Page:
So off we set, myself, my batman Tom Carson and the white-shirted Frenchman. Having gone about 100 yards towards Le Muy we were taken prisoners and escorted into the town school playground where Germans in a long trench dug immediately behind a low perimeter wall were firing in the direction of Americans who were approaching house by house through the town. I then complained that we had come in good faith to negotiate and I demanded  to speak to their commander, a German colonel whose H.Q. and staff were in the school building. I was admitted. The colonel and his RSM listened to what I had to say and, just at that time, we could see through his window hundreds of white parachutes floating down some two miles away. The colonel then told me that he would hold a conference with his soldiers and that I was to wait in the corridor outside the room. Whilst waiting, a German corporal came up to me, nudging me on the shoulder and saying 'Anyway, we beat you at football in the 1936 World Cup.' I then went outside to join Tom Carson and the Frenchman who were standing side by side in the trench with the Germans who, in turn, were firing at the Americans. The Frenchman took off his white shirt, grabbed the rifle out of the hands of the nearest German and hoisted his improvised white flag into the air. The German grabbed it back again, saying 'No, no, it's not over yet' and so began a tug of war between Msr. Blanchard and the German. I was then called back into the school building where the colonel told me that they had decided not to surrender. So, after a deathly silence, I asked him 'What about us?' Haughtily he announced 'You?, you can go back to your lines. You are only a captain and I am a colonel. You ought to have negotiated first over the wireless.' So I said 'Fair enough, but we need an escort, otherwise we'll be shot at on our way back, as soon as your men see a British uniform.' The colonel said 'Du hast recht' and provided us with an escort of two German soldiers who led us to the outskirts of the town and then said 'this is as far as we can go.' and promptly left.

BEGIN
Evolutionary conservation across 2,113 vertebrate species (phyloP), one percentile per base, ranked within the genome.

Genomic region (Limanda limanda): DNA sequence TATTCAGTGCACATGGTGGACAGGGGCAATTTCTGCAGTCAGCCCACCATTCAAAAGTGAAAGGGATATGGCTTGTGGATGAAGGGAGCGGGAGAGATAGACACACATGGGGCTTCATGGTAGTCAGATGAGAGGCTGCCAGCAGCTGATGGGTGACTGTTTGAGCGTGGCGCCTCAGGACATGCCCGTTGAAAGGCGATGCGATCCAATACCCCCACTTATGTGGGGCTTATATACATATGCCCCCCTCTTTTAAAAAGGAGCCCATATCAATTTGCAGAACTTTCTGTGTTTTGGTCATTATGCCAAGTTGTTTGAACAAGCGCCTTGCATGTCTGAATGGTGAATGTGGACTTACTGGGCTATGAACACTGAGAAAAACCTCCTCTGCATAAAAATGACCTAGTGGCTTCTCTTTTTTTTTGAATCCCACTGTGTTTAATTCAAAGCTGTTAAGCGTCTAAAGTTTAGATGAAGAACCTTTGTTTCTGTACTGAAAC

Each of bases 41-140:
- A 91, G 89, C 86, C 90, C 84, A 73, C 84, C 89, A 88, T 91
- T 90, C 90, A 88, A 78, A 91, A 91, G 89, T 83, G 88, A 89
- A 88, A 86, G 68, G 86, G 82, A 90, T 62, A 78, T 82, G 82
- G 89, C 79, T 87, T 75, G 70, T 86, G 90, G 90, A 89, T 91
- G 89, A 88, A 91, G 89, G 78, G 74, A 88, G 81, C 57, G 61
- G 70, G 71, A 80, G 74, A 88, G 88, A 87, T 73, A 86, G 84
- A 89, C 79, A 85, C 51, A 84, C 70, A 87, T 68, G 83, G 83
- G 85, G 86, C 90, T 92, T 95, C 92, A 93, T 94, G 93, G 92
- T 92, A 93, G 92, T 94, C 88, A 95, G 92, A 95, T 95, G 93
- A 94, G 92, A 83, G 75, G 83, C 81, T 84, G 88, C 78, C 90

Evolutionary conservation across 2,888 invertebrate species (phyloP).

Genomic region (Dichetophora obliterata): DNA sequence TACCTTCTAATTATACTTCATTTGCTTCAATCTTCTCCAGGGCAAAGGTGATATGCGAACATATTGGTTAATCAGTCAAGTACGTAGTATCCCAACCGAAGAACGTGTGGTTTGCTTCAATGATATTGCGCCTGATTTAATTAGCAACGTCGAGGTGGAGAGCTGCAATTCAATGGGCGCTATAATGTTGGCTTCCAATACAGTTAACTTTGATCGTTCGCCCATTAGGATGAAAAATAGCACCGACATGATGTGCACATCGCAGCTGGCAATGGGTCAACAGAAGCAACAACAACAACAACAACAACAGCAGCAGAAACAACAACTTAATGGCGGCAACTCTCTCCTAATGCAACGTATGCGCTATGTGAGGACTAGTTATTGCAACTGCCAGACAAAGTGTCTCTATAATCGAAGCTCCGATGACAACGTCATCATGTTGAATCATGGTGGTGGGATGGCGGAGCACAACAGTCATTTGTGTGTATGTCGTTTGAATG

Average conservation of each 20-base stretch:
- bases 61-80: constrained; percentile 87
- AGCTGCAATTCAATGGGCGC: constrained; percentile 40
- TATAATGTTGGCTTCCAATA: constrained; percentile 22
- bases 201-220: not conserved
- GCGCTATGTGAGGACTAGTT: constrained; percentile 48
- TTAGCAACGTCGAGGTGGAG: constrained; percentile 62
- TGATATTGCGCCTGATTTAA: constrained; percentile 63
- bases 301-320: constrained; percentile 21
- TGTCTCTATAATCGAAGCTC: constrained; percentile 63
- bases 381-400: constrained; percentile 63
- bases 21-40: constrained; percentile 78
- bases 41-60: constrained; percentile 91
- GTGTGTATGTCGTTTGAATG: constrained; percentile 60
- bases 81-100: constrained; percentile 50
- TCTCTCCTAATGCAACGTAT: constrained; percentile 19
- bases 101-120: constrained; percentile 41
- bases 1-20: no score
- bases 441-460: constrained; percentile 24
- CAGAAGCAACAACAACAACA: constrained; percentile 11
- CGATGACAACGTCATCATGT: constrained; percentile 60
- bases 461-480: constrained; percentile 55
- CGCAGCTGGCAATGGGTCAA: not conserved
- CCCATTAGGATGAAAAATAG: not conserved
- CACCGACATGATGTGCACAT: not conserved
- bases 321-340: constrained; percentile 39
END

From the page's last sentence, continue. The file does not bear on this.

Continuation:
At that moment several Germans came running out of a farm yard, saying 'Was hat er gesagt?' It turned out that these, some forty of them, were the ones who had told the Frenchman that they wanted to surrender. When I told them that their colonel had refused my invitation and that they were to fight on, they cursed with some foul german swear words. Then they said that if we attacked their farm yard at midnight they would immediately surrender, provided I assured them that we would be firing into the air. So on we three went back towards our lines. I advised that we should saunter, kick the occasional stone, give the impression that we were out for a peaceful country stroll and definitely, but definitely, not run. Unfortunately my french can't have been too good because Msr. Blanchard started to run when we were only some hundred yards away from base. We were followed by a hail of bullets so we then all ran, jumped over a wall, went through an orchard and got back to our lines.

Some two hours later, a column of Germans escorted by Americans came marching down the road, headed by the colonel in an american jeep, which I ordered to stop. The german colonel explained that he hadn't surrendered but that his men had and that he himself had been taken prisoner. One of the G.I.s in the jeep said to me 'You must have been that crazy Brit we saw among these krauts shooting at us from the school playground, can you beat that!' So I waived them on.

I don't know whether Monsieur André Blanchard is still alive. He did give me his address. It was 'Domaine St. Romane, La Motte.


Since recording this experience I have discovered that the Americans who captured Le Muy on the 16th of August 1944 belonged to the 550 Glider Borne Battalion Group which landed South of Le Muy at 6:20 pm on D day, the 15th. They put in an unsuccessful attack on that village the same night and withdrew until the following morning when they tried again and, by 3:30 pm on D+1, the village was completely captured and all resistance had ceased, - 170 prisoners were taken.

These were the Americans who had been exchanging fire with the Germans entrenched in the school playground, side by side with whom Msr Blanchard and Tom Carson had been standing in a tug of war with a German.

The 170 prisoners were, of course, the long column of escorted Germans, preceded by their Colonel in a jeep which I ordered to stop so that I could ask him why he had changed his mind.

I firmly believe that by talking to them between 1 and 2pm that afternoon, both in the school and in the farm yard, they were persuaded that their position, surrounded as it was by British and American troops, was untenable and that I had helped in some small way to save further loss of blood on both sides. We, C Company of the 4th Bn., and the Germans had already lost quite a lot the previous day.



Created with information kindly researched and supplied by R Hilton and SA Evans.